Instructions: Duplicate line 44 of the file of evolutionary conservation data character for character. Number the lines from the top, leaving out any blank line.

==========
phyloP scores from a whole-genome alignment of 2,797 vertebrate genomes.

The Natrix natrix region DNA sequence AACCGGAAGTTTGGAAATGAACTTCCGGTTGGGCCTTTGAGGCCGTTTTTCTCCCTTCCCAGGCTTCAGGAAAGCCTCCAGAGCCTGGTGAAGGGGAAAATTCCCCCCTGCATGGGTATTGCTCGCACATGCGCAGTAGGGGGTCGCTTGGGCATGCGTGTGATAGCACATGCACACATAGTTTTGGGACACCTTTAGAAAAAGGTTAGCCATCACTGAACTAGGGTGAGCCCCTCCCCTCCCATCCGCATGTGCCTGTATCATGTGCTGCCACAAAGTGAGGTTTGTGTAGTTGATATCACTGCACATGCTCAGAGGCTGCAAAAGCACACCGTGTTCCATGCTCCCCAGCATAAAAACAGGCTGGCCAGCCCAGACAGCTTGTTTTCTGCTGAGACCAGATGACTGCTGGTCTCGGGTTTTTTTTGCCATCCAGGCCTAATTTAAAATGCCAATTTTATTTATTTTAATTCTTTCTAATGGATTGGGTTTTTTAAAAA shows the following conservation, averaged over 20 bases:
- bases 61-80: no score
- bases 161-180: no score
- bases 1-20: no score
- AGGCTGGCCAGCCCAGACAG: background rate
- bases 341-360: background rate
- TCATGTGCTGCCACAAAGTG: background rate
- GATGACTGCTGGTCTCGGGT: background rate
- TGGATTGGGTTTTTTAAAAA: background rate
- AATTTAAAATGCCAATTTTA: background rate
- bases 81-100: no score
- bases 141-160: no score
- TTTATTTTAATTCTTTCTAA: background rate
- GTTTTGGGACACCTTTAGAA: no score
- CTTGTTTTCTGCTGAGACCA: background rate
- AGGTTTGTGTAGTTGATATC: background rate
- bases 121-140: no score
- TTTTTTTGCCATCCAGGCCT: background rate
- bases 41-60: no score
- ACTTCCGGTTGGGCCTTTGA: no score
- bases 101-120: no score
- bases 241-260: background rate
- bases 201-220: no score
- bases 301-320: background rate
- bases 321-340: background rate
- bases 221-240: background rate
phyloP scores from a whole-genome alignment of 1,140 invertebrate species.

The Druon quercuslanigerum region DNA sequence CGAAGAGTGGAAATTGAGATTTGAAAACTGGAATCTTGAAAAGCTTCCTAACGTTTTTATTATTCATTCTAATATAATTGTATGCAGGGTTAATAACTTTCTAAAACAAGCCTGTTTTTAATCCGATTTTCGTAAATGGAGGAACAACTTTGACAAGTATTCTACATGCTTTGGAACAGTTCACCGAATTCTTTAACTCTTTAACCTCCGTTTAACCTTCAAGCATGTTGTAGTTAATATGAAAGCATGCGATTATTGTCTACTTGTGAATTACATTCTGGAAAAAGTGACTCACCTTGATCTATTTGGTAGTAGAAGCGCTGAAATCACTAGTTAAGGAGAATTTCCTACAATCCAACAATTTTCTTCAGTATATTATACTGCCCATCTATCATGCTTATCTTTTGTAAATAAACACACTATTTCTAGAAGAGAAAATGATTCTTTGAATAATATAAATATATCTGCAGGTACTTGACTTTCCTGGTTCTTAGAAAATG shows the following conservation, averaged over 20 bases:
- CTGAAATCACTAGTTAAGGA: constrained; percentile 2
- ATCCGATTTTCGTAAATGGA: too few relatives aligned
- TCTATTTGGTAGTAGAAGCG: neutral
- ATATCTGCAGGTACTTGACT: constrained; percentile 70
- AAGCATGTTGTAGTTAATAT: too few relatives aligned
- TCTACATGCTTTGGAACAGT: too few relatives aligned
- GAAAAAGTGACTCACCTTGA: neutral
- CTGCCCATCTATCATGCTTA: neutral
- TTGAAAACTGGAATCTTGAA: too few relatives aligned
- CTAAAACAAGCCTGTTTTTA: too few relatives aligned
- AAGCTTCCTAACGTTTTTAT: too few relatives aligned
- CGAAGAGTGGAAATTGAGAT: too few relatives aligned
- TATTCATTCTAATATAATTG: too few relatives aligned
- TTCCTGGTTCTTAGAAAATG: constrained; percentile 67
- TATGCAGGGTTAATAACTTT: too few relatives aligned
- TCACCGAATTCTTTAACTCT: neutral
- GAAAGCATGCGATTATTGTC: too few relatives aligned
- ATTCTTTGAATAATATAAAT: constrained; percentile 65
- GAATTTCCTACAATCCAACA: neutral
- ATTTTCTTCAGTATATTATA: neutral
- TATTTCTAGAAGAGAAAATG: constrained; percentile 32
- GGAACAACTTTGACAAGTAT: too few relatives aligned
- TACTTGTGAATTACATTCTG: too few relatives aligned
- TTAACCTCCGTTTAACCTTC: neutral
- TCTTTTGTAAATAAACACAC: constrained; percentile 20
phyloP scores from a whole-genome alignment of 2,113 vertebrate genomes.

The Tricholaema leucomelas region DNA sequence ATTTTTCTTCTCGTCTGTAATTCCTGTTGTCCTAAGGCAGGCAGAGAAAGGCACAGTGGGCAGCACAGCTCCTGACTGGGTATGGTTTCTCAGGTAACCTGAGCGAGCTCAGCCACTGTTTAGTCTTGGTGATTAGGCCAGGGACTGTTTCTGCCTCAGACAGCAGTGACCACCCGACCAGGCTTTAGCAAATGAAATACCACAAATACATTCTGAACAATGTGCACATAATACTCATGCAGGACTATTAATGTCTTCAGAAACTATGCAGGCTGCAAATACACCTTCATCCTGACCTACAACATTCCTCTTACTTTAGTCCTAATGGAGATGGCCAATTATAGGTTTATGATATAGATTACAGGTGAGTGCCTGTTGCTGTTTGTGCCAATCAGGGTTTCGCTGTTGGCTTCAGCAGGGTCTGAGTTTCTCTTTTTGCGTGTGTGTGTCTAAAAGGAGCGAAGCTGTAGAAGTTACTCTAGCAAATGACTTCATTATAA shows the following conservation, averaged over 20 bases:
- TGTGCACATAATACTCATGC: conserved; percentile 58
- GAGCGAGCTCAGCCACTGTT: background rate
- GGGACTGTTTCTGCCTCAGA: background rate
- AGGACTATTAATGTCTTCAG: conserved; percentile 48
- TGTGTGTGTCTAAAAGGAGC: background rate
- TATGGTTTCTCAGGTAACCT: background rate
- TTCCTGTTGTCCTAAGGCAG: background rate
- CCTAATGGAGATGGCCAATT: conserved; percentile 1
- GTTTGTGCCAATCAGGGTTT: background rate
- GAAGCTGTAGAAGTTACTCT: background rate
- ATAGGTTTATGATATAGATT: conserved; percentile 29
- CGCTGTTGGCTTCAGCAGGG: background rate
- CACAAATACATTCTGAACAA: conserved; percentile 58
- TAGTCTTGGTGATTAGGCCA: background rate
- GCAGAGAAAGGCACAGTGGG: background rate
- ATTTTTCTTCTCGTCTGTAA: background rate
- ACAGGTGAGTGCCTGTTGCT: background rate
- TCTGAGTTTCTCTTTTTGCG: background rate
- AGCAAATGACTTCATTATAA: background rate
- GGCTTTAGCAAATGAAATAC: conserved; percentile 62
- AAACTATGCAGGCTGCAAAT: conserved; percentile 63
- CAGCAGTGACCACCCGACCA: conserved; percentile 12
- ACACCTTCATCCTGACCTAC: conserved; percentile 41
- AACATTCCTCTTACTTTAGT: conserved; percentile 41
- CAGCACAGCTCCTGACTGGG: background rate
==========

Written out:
- TATGCAGGGTTAATAACTTT: too few relatives aligned